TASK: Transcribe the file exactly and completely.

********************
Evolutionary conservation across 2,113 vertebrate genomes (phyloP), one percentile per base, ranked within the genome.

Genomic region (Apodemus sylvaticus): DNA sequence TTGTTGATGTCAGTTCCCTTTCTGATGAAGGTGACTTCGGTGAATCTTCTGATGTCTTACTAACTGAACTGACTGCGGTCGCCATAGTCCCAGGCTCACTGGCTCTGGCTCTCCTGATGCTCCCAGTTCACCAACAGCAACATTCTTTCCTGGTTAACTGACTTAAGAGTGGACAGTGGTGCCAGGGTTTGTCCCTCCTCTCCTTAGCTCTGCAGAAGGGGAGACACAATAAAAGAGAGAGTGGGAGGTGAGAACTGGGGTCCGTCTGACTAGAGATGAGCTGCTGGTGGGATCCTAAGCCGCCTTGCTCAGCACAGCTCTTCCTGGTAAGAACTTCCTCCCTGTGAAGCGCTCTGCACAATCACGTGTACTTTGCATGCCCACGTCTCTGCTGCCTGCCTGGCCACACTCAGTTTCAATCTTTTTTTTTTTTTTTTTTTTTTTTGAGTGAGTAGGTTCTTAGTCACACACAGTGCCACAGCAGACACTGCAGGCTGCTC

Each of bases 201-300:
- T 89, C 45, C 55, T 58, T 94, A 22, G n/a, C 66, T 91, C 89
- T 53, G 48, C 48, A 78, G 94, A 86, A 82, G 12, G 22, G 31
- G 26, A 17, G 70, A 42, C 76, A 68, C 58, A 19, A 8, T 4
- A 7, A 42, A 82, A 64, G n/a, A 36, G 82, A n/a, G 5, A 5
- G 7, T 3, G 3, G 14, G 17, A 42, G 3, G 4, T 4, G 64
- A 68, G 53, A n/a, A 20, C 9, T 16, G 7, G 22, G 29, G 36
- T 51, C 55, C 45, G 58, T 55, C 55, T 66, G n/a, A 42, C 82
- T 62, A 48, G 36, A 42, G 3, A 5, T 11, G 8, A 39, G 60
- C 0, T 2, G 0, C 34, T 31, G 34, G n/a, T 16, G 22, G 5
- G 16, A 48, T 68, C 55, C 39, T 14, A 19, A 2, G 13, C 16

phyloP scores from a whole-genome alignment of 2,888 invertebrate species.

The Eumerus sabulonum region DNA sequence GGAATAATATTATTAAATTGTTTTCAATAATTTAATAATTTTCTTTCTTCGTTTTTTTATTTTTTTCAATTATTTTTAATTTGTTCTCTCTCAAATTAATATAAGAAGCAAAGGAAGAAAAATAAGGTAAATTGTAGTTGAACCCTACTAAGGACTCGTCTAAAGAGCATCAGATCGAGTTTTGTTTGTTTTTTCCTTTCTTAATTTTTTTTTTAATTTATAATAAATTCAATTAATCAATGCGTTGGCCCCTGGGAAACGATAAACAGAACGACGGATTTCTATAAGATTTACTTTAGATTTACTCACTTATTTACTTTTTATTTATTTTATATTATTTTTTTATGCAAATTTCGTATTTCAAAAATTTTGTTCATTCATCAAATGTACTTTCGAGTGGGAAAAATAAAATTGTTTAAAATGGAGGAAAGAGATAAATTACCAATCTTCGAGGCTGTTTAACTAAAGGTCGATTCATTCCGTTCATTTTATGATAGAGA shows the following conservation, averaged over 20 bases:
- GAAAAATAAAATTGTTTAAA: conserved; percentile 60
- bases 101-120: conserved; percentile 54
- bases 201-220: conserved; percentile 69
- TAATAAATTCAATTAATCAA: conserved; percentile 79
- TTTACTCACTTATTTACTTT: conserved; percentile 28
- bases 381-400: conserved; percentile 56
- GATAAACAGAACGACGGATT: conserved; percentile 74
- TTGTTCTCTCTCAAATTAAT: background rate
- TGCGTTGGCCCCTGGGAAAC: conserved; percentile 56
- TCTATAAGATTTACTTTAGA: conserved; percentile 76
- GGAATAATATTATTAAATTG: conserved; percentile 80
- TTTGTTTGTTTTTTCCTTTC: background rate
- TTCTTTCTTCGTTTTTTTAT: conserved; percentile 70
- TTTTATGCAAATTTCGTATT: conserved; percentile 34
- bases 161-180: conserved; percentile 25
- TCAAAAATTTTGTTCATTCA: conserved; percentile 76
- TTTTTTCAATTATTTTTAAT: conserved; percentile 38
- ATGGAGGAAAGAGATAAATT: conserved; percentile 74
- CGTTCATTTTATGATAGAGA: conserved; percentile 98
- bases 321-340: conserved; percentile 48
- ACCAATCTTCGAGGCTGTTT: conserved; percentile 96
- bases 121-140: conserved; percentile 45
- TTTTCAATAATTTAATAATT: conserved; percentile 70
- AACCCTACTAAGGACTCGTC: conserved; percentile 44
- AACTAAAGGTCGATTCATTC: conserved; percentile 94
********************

Evolutionary conservation across 2,113 vertebrate genomes (phyloP), one percentile per base, ranked within the genome.

Genomic region (Apodemus sylvaticus): DNA sequence TTGTTGATGTCAGTTCCCTTTCTGATGAAGGTGACTTCGGTGAATCTTCTGATGTCTTACTAACTGAACTGACTGCGGTCGCCATAGTCCCAGGCTCACTGGCTCTGGCTCTCCTGATGCTCCCAGTTCACCAACAGCAACATTCTTTCCTGGTTAACTGACTTAAGAGTGGACAGTGGTGCCAGGGTTTGTCCCTCCTCTCCTTAGCTCTGCAGAAGGGGAGACACAATAAAAGAGAGAGTGGGAGGTGAGAACTGGGGTCCGTCTGACTAGAGATGAGCTGCTGGTGGGATCCTAAGCCGCCTTGCTCAGCACAGCTCTTCCTGGTAAGAACTTCCTCCCTGTGAAGCGCTCTGCACAATCACGTGTACTTTGCATGCCCACGTCTCTGCTGCCTGCCTGGCCACACTCAGTTTCAATCTTTTTTTTTTTTTTTTTTTTTTTTGAGTGAGTAGGTTCTTAGTCACACACAGTGCCACAGCAGACACTGCAGGCTGCTC

Each of bases 201-300:
- T 89, C 45, C 55, T 58, T 94, A 22, G n/a, C 66, T 91, C 89
- T 53, G 48, C 48, A 78, G 94, A 86, A 82, G 12, G 22, G 31
- G 26, A 17, G 70, A 42, C 76, A 68, C 58, A 19, A 8, T 4
- A 7, A 42, A 82, A 64, G n/a, A 36, G 82, A n/a, G 5, A 5
- G 7, T 3, G 3, G 14, G 17, A 42, G 3, G 4, T 4, G 64
- A 68, G 53, A n/a, A 20, C 9, T 16, G 7, G 22, G 29, G 36
- T 51, C 55, C 45, G 58, T 55, C 55, T 66, G n/a, A 42, C 82
- T 62, A 48, G 36, A 42, G 3, A 5, T 11, G 8, A 39, G 60
- C 0, T 2, G 0, C 34, T 31, G 34, G n/a, T 16, G 22, G 5
- G 16, A 48, T 68, C 55, C 39, T 14, A 19, A 2, G 13, C 16

phyloP scores from a whole-genome alignment of 2,888 invertebrate species.

The Eumerus sabulonum region DNA sequence GGAATAATATTATTAAATTGTTTTCAATAATTTAATAATTTTCTTTCTTCGTTTTTTTATTTTTTTCAATTATTTTTAATTTGTTCTCTCTCAAATTAATATAAGAAGCAAAGGAAGAAAAATAAGGTAAATTGTAGTTGAACCCTACTAAGGACTCGTCTAAAGAGCATCAGATCGAGTTTTGTTTGTTTTTTCCTTTCTTAATTTTTTTTTTAATTTATAATAAATTCAATTAATCAATGCGTTGGCCCCTGGGAAACGATAAACAGAACGACGGATTTCTATAAGATTTACTTTAGATTTACTCACTTATTTACTTTTTATTTATTTTATATTATTTTTTTATGCAAATTTCGTATTTCAAAAATTTTGTTCATTCATCAAATGTACTTTCGAGTGGGAAAAATAAAATTGTTTAAAATGGAGGAAAGAGATAAATTACCAATCTTCGAGGCTGTTTAACTAAAGGTCGATTCATTCCGTTCATTTTATGATAGAGA shows the following conservation, averaged over 20 bases:
- GAAAAATAAAATTGTTTAAA: conserved; percentile 60
- bases 101-120: conserved; percentile 54
- bases 201-220: conserved; percentile 69
- TAATAAATTCAATTAATCAA: conserved; percentile 79
- TTTACTCACTTATTTACTTT: conserved; percentile 28
- bases 381-400: conserved; percentile 56
- GATAAACAGAACGACGGATT: conserved; percentile 74
- TTGTTCTCTCTCAAATTAAT: background rate
- TGCGTTGGCCCCTGGGAAAC: conserved; percentile 56
- TCTATAAGATTTACTTTAGA: conserved; percentile 76
- GGAATAATATTATTAAATTG: conserved; percentile 80
- TTTGTTTGTTTTTTCCTTTC: background rate
- TTCTTTCTTCGTTTTTTTAT: conserved; percentile 70
- TTTTATGCAAATTTCGTATT: conserved; percentile 34
- bases 161-180: conserved; percentile 25
- TCAAAAATTTTGTTCATTCA: conserved; percentile 76
- TTTTTTCAATTATTTTTAAT: conserved; percentile 38
- ATGGAGGAAAGAGATAAATT: conserved; percentile 74
- CGTTCATTTTATGATAGAGA: conserved; percentile 98
- bases 321-340: conserved; percentile 48
- ACCAATCTTCGAGGCTGTTT: conserved; percentile 96
- bases 121-140: conserved; percentile 45
- TTTTCAATAATTTAATAATT: conserved; percentile 70
- AACCCTACTAAGGACTCGTC: conserved; percentile 44
- AACTAAAGGTCGATTCATTC: conserved; percentile 94